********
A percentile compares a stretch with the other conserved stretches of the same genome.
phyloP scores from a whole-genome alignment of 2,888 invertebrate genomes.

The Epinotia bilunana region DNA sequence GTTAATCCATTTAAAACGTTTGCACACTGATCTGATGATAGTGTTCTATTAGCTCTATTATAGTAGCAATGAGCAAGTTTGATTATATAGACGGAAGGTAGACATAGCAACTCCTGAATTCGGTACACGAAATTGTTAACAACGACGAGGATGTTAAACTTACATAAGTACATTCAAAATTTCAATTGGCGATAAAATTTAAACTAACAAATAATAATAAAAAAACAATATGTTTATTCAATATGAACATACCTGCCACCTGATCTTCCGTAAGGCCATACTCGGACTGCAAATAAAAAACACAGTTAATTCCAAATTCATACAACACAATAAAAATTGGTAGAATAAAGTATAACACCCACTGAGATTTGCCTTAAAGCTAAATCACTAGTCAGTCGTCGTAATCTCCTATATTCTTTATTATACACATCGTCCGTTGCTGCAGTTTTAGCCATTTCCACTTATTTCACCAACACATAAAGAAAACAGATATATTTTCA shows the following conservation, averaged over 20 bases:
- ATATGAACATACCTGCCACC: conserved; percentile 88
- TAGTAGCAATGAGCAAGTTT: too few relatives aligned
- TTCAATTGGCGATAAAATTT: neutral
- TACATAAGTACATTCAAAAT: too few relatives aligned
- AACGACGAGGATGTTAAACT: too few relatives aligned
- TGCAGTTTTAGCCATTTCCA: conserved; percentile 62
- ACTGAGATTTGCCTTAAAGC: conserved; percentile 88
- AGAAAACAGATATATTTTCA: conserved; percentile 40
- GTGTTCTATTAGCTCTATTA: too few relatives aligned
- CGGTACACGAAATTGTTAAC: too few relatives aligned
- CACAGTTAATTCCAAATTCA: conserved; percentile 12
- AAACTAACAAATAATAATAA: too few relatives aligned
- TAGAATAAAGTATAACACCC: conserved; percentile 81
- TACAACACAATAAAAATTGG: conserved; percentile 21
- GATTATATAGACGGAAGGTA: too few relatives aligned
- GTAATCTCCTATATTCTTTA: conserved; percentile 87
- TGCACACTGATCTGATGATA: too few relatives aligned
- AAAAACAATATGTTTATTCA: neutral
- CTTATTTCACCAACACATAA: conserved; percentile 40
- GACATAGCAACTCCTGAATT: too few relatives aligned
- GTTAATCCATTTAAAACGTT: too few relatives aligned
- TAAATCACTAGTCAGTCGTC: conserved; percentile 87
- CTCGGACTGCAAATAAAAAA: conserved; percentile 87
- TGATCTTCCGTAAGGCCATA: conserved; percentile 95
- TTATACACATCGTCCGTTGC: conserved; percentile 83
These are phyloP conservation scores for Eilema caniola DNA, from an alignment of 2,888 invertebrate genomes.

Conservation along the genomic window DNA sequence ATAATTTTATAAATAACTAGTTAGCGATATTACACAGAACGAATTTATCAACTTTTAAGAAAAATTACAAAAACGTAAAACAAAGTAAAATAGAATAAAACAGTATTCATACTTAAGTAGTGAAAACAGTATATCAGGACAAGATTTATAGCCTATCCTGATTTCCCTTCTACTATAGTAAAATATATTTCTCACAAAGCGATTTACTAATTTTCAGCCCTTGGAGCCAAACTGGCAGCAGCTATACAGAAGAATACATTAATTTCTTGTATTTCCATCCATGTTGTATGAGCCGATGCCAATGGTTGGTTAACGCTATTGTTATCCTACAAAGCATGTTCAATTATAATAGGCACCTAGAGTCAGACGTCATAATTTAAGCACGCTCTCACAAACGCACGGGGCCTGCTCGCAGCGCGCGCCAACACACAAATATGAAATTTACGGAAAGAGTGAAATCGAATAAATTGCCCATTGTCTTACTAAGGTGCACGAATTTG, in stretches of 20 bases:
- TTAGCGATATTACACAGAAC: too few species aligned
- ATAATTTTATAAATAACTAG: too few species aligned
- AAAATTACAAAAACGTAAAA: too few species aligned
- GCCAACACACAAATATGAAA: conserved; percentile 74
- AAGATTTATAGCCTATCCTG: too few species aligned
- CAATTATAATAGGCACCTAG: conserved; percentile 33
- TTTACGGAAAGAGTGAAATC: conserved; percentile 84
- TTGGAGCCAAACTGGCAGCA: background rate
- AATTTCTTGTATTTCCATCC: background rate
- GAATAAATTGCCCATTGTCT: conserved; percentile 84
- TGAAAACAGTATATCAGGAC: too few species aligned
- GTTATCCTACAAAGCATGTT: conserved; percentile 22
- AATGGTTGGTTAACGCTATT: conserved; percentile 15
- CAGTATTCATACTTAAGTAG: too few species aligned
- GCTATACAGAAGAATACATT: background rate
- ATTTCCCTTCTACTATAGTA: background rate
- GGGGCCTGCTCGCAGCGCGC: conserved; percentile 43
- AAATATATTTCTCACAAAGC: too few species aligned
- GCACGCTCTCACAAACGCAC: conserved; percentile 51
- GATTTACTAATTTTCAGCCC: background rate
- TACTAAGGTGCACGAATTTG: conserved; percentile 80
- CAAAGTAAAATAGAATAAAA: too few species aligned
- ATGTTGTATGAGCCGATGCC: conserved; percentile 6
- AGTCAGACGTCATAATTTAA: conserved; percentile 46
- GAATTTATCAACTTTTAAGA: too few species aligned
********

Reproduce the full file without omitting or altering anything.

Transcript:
A percentile compares a stretch with the other conserved stretches of the same genome.
phyloP scores from a whole-genome alignment of 2,888 invertebrate genomes.

The Epinotia bilunana region DNA sequence GTTAATCCATTTAAAACGTTTGCACACTGATCTGATGATAGTGTTCTATTAGCTCTATTATAGTAGCAATGAGCAAGTTTGATTATATAGACGGAAGGTAGACATAGCAACTCCTGAATTCGGTACACGAAATTGTTAACAACGACGAGGATGTTAAACTTACATAAGTACATTCAAAATTTCAATTGGCGATAAAATTTAAACTAACAAATAATAATAAAAAAACAATATGTTTATTCAATATGAACATACCTGCCACCTGATCTTCCGTAAGGCCATACTCGGACTGCAAATAAAAAACACAGTTAATTCCAAATTCATACAACACAATAAAAATTGGTAGAATAAAGTATAACACCCACTGAGATTTGCCTTAAAGCTAAATCACTAGTCAGTCGTCGTAATCTCCTATATTCTTTATTATACACATCGTCCGTTGCTGCAGTTTTAGCCATTTCCACTTATTTCACCAACACATAAAGAAAACAGATATATTTTCA shows the following conservation, averaged over 20 bases:
- ATATGAACATACCTGCCACC: conserved; percentile 88
- TAGTAGCAATGAGCAAGTTT: too few relatives aligned
- TTCAATTGGCGATAAAATTT: neutral
- TACATAAGTACATTCAAAAT: too few relatives aligned
- AACGACGAGGATGTTAAACT: too few relatives aligned
- TGCAGTTTTAGCCATTTCCA: conserved; percentile 62
- ACTGAGATTTGCCTTAAAGC: conserved; percentile 88
- AGAAAACAGATATATTTTCA: conserved; percentile 40
- GTGTTCTATTAGCTCTATTA: too few relatives aligned
- CGGTACACGAAATTGTTAAC: too few relatives aligned
- CACAGTTAATTCCAAATTCA: conserved; percentile 12
- AAACTAACAAATAATAATAA: too few relatives aligned
- TAGAATAAAGTATAACACCC: conserved; percentile 81
- TACAACACAATAAAAATTGG: conserved; percentile 21
- GATTATATAGACGGAAGGTA: too few relatives aligned
- GTAATCTCCTATATTCTTTA: conserved; percentile 87
- TGCACACTGATCTGATGATA: too few relatives aligned
- AAAAACAATATGTTTATTCA: neutral
- CTTATTTCACCAACACATAA: conserved; percentile 40
- GACATAGCAACTCCTGAATT: too few relatives aligned
- GTTAATCCATTTAAAACGTT: too few relatives aligned
- TAAATCACTAGTCAGTCGTC: conserved; percentile 87
- CTCGGACTGCAAATAAAAAA: conserved; percentile 87
- TGATCTTCCGTAAGGCCATA: conserved; percentile 95
- TTATACACATCGTCCGTTGC: conserved; percentile 83
These are phyloP conservation scores for Eilema caniola DNA, from an alignment of 2,888 invertebrate genomes.

Conservation along the genomic window DNA sequence ATAATTTTATAAATAACTAGTTAGCGATATTACACAGAACGAATTTATCAACTTTTAAGAAAAATTACAAAAACGTAAAACAAAGTAAAATAGAATAAAACAGTATTCATACTTAAGTAGTGAAAACAGTATATCAGGACAAGATTTATAGCCTATCCTGATTTCCCTTCTACTATAGTAAAATATATTTCTCACAAAGCGATTTACTAATTTTCAGCCCTTGGAGCCAAACTGGCAGCAGCTATACAGAAGAATACATTAATTTCTTGTATTTCCATCCATGTTGTATGAGCCGATGCCAATGGTTGGTTAACGCTATTGTTATCCTACAAAGCATGTTCAATTATAATAGGCACCTAGAGTCAGACGTCATAATTTAAGCACGCTCTCACAAACGCACGGGGCCTGCTCGCAGCGCGCGCCAACACACAAATATGAAATTTACGGAAAGAGTGAAATCGAATAAATTGCCCATTGTCTTACTAAGGTGCACGAATTTG, in stretches of 20 bases:
- TTAGCGATATTACACAGAAC: too few species aligned
- ATAATTTTATAAATAACTAG: too few species aligned
- AAAATTACAAAAACGTAAAA: too few species aligned
- GCCAACACACAAATATGAAA: conserved; percentile 74
- AAGATTTATAGCCTATCCTG: too few species aligned
- CAATTATAATAGGCACCTAG: conserved; percentile 33
- TTTACGGAAAGAGTGAAATC: conserved; percentile 84
- TTGGAGCCAAACTGGCAGCA: background rate
- AATTTCTTGTATTTCCATCC: background rate
- GAATAAATTGCCCATTGTCT: conserved; percentile 84
- TGAAAACAGTATATCAGGAC: too few species aligned
- GTTATCCTACAAAGCATGTT: conserved; percentile 22
- AATGGTTGGTTAACGCTATT: conserved; percentile 15
- CAGTATTCATACTTAAGTAG: too few species aligned
- GCTATACAGAAGAATACATT: background rate
- ATTTCCCTTCTACTATAGTA: background rate
- GGGGCCTGCTCGCAGCGCGC: conserved; percentile 43
- AAATATATTTCTCACAAAGC: too few species aligned
- GCACGCTCTCACAAACGCAC: conserved; percentile 51
- GATTTACTAATTTTCAGCCC: background rate
- TACTAAGGTGCACGAATTTG: conserved; percentile 80
- CAAAGTAAAATAGAATAAAA: too few species aligned
- ATGTTGTATGAGCCGATGCC: conserved; percentile 6
- AGTCAGACGTCATAATTTAA: conserved; percentile 46
- GAATTTATCAACTTTTAAGA: too few species aligned